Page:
The Florida Senate education appropriations subcommittee has released its budget plan, just one day after the House unveiled its version.
The Senate proposal includes a 3 percent increase in per student funding, to $7,122.85. That's just slightly below the House recommendation of $7,130, a number aimed at setting a historic level (not accounting for inflation).
But like the House, the Senate comes in short of the $7,176 that Gov. Rick Scott wanted.
Senate education appropriations chairman Don Gaetz, R-Niceville, explained that when Scott wrote his budget, the state expected to get full funding for its Medicaid Low Income Pool (LIP) program. But that's not happening, Gaetz noted, so the legislative plans must look different.
The state also has seen enrollment rise by about 25,000 students, Gaetz said, and that further impacts the amount of money available.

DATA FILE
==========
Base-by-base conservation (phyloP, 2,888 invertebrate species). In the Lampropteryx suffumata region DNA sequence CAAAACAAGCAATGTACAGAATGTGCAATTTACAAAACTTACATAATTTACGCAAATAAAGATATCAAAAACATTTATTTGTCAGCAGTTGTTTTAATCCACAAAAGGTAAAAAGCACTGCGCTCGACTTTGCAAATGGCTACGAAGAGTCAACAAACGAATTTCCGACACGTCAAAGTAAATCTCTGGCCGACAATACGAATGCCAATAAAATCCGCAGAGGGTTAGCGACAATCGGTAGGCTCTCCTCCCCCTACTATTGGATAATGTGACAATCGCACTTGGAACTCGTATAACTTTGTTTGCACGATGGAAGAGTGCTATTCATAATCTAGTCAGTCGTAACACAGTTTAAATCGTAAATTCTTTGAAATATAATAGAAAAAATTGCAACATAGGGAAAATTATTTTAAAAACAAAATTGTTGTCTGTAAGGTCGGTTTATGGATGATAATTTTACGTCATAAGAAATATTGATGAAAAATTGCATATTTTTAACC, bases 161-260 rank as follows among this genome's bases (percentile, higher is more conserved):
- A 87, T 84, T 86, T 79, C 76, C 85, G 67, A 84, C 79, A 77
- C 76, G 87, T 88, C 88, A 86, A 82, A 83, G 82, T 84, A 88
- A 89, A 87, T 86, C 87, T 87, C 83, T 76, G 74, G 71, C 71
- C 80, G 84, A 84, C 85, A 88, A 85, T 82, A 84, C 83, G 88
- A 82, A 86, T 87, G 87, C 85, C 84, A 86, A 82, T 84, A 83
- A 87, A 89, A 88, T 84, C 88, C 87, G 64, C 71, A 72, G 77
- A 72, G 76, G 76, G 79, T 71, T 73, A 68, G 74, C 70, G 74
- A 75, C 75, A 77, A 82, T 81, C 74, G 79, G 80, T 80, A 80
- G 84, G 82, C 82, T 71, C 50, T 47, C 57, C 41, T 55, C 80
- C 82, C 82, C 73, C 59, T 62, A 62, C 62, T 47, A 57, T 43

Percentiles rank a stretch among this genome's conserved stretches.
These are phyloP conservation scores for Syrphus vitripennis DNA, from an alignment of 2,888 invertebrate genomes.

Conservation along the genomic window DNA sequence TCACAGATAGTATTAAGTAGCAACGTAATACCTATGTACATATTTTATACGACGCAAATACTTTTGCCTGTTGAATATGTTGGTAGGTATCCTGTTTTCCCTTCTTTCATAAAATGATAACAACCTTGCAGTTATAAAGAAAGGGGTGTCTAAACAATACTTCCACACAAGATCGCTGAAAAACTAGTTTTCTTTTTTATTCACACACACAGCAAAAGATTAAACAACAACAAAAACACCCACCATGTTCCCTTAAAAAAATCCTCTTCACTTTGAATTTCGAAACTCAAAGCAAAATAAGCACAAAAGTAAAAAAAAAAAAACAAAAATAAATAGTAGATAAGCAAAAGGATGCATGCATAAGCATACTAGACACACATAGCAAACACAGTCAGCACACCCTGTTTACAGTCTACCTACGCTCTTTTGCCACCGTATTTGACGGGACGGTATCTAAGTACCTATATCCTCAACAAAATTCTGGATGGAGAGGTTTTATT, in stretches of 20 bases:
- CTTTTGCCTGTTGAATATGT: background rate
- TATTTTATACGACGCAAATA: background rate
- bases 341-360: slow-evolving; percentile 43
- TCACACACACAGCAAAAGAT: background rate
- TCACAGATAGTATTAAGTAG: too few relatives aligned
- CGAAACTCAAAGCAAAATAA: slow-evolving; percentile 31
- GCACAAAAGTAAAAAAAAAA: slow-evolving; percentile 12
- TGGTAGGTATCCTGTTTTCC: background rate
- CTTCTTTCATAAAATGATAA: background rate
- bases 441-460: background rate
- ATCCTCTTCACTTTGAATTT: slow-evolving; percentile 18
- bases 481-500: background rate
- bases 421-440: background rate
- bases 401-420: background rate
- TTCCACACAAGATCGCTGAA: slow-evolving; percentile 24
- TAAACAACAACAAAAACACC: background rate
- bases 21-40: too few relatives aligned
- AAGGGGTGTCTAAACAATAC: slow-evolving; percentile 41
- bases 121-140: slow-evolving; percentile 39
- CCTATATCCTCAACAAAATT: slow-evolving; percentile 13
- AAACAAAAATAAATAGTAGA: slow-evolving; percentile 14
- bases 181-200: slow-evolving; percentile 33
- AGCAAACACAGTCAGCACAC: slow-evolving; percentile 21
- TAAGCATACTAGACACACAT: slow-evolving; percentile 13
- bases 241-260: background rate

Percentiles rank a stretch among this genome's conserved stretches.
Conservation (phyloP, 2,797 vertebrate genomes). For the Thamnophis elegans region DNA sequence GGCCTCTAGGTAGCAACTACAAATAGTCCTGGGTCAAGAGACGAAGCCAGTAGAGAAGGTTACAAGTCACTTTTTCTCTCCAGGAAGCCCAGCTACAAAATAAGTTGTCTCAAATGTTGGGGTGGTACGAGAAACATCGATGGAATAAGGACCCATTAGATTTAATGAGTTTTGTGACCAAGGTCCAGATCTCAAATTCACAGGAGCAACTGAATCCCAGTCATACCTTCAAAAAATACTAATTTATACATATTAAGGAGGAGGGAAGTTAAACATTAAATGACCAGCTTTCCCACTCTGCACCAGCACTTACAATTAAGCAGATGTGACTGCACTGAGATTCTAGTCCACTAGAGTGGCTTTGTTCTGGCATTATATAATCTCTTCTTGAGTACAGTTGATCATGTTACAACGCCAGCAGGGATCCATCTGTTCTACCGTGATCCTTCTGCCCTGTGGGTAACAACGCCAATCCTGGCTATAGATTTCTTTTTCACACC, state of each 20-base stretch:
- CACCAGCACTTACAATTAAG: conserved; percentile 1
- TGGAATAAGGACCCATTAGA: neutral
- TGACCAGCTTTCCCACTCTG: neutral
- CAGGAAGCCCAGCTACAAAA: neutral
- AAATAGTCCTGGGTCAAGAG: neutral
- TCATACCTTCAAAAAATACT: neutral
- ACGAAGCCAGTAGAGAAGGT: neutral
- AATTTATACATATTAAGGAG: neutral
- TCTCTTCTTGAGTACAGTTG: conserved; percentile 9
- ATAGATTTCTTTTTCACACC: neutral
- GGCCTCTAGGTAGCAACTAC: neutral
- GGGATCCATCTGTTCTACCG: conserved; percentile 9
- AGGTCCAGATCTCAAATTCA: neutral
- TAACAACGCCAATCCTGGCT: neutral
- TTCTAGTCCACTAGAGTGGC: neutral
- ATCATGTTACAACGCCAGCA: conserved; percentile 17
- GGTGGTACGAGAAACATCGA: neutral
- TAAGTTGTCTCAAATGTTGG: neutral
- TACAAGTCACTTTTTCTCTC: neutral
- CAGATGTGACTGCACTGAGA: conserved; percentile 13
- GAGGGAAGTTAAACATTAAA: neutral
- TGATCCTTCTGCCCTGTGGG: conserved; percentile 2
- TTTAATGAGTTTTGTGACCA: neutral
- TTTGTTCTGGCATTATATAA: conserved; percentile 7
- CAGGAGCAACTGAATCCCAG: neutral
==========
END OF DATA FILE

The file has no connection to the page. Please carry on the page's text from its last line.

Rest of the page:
As an overview, he said, the Senate proposes increasing K-12 public education by $745 million, K-12 private education programs by $4.3 million, Florida colleges by $57 million, and the State University System by $72 million. It would decrease funding to Voluntary Prekindergarten and private higher education programs.
The plan also would more than double the amount for personal learning scholarships, or vouchers, for students with disabilities. And it would double performance-based funding for universities.
These recommendations led Senate Majority Leader Bill Galvano, R-Bradenton, to celebrate that the budget represents opportunity and accountability.
Gaetz noted that the proposal comes with cuts. Those include elimination of some non-recurring programs that could not account well for the money they received in the past.
He said he and Sen. Bill Montford, D-Tallahassee, sought information to justify the expenses before making the proposal.
"In light of having less money than we thought," Gaetz said he asked others, "what are the most important things we can do?"
The committee plans to review conforming language and a proviso when it meets on Thursday.